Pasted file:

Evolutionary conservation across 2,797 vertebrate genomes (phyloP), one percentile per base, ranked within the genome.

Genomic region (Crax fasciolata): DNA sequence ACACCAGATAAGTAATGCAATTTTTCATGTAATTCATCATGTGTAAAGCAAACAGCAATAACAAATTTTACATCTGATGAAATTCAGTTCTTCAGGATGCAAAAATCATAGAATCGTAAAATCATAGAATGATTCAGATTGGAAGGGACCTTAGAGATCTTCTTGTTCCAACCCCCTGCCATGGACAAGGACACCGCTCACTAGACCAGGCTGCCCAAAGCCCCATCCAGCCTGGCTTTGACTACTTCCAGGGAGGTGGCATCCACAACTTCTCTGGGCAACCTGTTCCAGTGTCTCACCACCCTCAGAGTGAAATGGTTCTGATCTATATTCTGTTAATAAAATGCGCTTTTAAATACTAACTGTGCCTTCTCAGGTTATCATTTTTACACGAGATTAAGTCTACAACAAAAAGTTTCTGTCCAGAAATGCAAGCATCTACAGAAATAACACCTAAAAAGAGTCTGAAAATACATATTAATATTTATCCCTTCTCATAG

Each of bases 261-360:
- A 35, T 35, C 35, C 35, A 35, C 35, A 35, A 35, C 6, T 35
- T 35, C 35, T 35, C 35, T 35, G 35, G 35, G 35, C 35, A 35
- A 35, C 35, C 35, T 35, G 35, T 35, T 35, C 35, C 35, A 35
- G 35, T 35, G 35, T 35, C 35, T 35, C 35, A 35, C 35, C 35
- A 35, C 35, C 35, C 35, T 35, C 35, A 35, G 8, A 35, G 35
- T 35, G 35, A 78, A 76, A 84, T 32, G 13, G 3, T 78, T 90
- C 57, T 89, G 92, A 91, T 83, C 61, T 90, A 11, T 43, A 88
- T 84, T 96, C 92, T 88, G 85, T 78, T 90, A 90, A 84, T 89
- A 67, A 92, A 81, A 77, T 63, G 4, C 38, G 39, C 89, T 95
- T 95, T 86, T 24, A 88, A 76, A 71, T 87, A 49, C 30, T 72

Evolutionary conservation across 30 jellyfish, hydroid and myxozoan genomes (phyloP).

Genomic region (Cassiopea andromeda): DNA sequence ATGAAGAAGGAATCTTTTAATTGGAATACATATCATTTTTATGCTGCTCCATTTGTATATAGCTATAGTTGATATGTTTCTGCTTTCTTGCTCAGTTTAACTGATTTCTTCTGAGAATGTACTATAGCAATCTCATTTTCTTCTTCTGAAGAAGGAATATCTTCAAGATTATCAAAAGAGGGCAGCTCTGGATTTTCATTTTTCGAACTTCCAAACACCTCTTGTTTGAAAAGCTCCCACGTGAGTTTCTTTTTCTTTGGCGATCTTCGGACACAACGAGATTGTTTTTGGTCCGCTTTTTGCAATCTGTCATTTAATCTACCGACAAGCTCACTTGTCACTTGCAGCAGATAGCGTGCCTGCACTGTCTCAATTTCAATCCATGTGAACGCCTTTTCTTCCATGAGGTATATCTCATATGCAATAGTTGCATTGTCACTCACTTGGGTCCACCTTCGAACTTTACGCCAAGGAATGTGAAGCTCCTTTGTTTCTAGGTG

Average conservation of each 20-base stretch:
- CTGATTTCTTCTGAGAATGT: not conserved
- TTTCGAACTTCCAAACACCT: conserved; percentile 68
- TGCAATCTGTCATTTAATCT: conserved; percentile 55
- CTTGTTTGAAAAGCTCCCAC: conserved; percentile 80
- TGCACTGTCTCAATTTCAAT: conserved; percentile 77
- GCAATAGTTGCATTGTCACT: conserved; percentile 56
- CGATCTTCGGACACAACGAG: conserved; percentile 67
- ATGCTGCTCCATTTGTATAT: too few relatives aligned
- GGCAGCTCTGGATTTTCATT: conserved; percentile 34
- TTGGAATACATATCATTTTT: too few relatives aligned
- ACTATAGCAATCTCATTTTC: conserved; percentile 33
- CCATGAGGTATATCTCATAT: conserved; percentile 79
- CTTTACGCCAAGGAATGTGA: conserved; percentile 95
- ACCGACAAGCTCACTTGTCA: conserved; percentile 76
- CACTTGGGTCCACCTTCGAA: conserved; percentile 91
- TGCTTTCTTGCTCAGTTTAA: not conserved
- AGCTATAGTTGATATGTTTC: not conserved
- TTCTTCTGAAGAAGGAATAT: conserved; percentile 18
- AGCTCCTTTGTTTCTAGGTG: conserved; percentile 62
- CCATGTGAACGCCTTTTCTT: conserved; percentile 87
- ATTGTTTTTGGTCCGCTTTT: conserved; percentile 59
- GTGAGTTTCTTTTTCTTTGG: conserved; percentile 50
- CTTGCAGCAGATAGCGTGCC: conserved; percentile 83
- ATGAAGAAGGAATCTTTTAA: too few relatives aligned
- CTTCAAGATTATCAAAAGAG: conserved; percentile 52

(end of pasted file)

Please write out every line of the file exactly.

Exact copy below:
Evolutionary conservation across 2,797 vertebrate genomes (phyloP), one percentile per base, ranked within the genome.

Genomic region (Crax fasciolata): DNA sequence ACACCAGATAAGTAATGCAATTTTTCATGTAATTCATCATGTGTAAAGCAAACAGCAATAACAAATTTTACATCTGATGAAATTCAGTTCTTCAGGATGCAAAAATCATAGAATCGTAAAATCATAGAATGATTCAGATTGGAAGGGACCTTAGAGATCTTCTTGTTCCAACCCCCTGCCATGGACAAGGACACCGCTCACTAGACCAGGCTGCCCAAAGCCCCATCCAGCCTGGCTTTGACTACTTCCAGGGAGGTGGCATCCACAACTTCTCTGGGCAACCTGTTCCAGTGTCTCACCACCCTCAGAGTGAAATGGTTCTGATCTATATTCTGTTAATAAAATGCGCTTTTAAATACTAACTGTGCCTTCTCAGGTTATCATTTTTACACGAGATTAAGTCTACAACAAAAAGTTTCTGTCCAGAAATGCAAGCATCTACAGAAATAACACCTAAAAAGAGTCTGAAAATACATATTAATATTTATCCCTTCTCATAG

Each of bases 261-360:
- A 35, T 35, C 35, C 35, A 35, C 35, A 35, A 35, C 6, T 35
- T 35, C 35, T 35, C 35, T 35, G 35, G 35, G 35, C 35, A 35
- A 35, C 35, C 35, T 35, G 35, T 35, T 35, C 35, C 35, A 35
- G 35, T 35, G 35, T 35, C 35, T 35, C 35, A 35, C 35, C 35
- A 35, C 35, C 35, C 35, T 35, C 35, A 35, G 8, A 35, G 35
- T 35, G 35, A 78, A 76, A 84, T 32, G 13, G 3, T 78, T 90
- C 57, T 89, G 92, A 91, T 83, C 61, T 90, A 11, T 43, A 88
- T 84, T 96, C 92, T 88, G 85, T 78, T 90, A 90, A 84, T 89
- A 67, A 92, A 81, A 77, T 63, G 4, C 38, G 39, C 89, T 95
- T 95, T 86, T 24, A 88, A 76, A 71, T 87, A 49, C 30, T 72

Evolutionary conservation across 30 jellyfish, hydroid and myxozoan genomes (phyloP).

Genomic region (Cassiopea andromeda): DNA sequence ATGAAGAAGGAATCTTTTAATTGGAATACATATCATTTTTATGCTGCTCCATTTGTATATAGCTATAGTTGATATGTTTCTGCTTTCTTGCTCAGTTTAACTGATTTCTTCTGAGAATGTACTATAGCAATCTCATTTTCTTCTTCTGAAGAAGGAATATCTTCAAGATTATCAAAAGAGGGCAGCTCTGGATTTTCATTTTTCGAACTTCCAAACACCTCTTGTTTGAAAAGCTCCCACGTGAGTTTCTTTTTCTTTGGCGATCTTCGGACACAACGAGATTGTTTTTGGTCCGCTTTTTGCAATCTGTCATTTAATCTACCGACAAGCTCACTTGTCACTTGCAGCAGATAGCGTGCCTGCACTGTCTCAATTTCAATCCATGTGAACGCCTTTTCTTCCATGAGGTATATCTCATATGCAATAGTTGCATTGTCACTCACTTGGGTCCACCTTCGAACTTTACGCCAAGGAATGTGAAGCTCCTTTGTTTCTAGGTG

Average conservation of each 20-base stretch:
- CTGATTTCTTCTGAGAATGT: not conserved
- TTTCGAACTTCCAAACACCT: conserved; percentile 68
- TGCAATCTGTCATTTAATCT: conserved; percentile 55
- CTTGTTTGAAAAGCTCCCAC: conserved; percentile 80
- TGCACTGTCTCAATTTCAAT: conserved; percentile 77
- GCAATAGTTGCATTGTCACT: conserved; percentile 56
- CGATCTTCGGACACAACGAG: conserved; percentile 67
- ATGCTGCTCCATTTGTATAT: too few relatives aligned
- GGCAGCTCTGGATTTTCATT: conserved; percentile 34
- TTGGAATACATATCATTTTT: too few relatives aligned
- ACTATAGCAATCTCATTTTC: conserved; percentile 33
- CCATGAGGTATATCTCATAT: conserved; percentile 79
- CTTTACGCCAAGGAATGTGA: conserved; percentile 95
- ACCGACAAGCTCACTTGTCA: conserved; percentile 76
- CACTTGGGTCCACCTTCGAA: conserved; percentile 91
- TGCTTTCTTGCTCAGTTTAA: not conserved
- AGCTATAGTTGATATGTTTC: not conserved
- TTCTTCTGAAGAAGGAATAT: conserved; percentile 18
- AGCTCCTTTGTTTCTAGGTG: conserved; percentile 62
- CCATGTGAACGCCTTTTCTT: conserved; percentile 87
- ATTGTTTTTGGTCCGCTTTT: conserved; percentile 59
- GTGAGTTTCTTTTTCTTTGG: conserved; percentile 50
- CTTGCAGCAGATAGCGTGCC: conserved; percentile 83
- ATGAAGAAGGAATCTTTTAA: too few relatives aligned
- CTTCAAGATTATCAAAAGAG: conserved; percentile 52